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Bhiwandi powerlooms are on strike since Monday demanding control on yarn prices and permission to export cloth. The owners of powerlooms are finding it difficult to run it in profit, because of the rising power tariff, labour charges and dropping prices. The strike has brought half of India’s powerloom sector to a halt. About nine lakh people are dependent on Bhiwandi powerlooms and related business.

A production cutback is likely also at the spinning mills region that have been hit by excess capacity and a fall in demand for yarn from export markets, especially China, the Northern India Textile Mills Association has announced.

In Malegaon, mills started operating at 50 per cent of their capacity in May after the Rajasthan government shut down more than 739 textile processing units in Balotra, and Pali to ensure they treat effluent and check water pollution from chemicals impacting farmlands around the region.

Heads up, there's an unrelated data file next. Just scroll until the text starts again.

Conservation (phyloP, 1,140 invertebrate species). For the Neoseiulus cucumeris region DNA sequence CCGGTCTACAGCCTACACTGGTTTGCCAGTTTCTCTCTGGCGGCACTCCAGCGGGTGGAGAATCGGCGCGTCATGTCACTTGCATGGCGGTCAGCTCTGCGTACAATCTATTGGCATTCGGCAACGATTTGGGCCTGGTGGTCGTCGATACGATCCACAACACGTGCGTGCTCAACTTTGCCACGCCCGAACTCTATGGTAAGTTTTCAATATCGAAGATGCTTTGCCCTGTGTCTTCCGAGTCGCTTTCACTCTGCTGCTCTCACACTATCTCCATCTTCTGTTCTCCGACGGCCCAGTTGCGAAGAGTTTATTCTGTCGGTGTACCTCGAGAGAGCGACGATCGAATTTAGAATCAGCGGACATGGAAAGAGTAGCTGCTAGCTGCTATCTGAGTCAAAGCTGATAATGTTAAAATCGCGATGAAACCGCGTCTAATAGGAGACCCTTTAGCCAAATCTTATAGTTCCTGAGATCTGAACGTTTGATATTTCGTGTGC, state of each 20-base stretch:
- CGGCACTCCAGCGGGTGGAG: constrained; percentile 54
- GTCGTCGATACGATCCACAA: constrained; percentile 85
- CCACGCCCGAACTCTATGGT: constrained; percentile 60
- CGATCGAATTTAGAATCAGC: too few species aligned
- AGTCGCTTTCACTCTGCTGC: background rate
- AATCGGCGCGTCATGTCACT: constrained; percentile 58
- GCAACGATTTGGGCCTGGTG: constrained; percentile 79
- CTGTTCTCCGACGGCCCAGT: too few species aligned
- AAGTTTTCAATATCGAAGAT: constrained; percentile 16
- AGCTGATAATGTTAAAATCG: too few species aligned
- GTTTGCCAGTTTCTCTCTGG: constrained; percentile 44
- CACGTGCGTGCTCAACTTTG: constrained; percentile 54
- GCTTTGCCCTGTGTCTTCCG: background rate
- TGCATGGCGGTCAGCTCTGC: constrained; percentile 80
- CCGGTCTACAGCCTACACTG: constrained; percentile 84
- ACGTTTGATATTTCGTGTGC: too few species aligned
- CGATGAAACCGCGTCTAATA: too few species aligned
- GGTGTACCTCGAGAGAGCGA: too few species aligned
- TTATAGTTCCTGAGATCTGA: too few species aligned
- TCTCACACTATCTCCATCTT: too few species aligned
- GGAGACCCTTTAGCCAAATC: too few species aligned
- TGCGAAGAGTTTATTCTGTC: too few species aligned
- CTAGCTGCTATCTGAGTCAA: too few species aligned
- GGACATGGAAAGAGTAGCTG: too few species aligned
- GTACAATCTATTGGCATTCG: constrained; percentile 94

The recession of over one and half years has hit them hard, moreover illegal holding of yarn and its ever increasing prices add to their worries. According to powerloom owner Zahid Nadvi, the industry is virtually in the intensive care unit now. Their entire labour force comes from Malegaon itself, and therefore, they are operating the looms for three to four days a week only to support them.

Malegaon’s powerlooms manufacture the grey cloth which is sent to the processing house in Pali and Balotra in Rajathan where it is turned into finished products.

The shutdown has impacted the grey cloth prices as they cannot send it to Rajasthan. The supply of yarn from Southern States like Tamil Nadu and Karnataka has also been irregular. So, it is no longer profitable, one of the hundreds of powerloom owners said.


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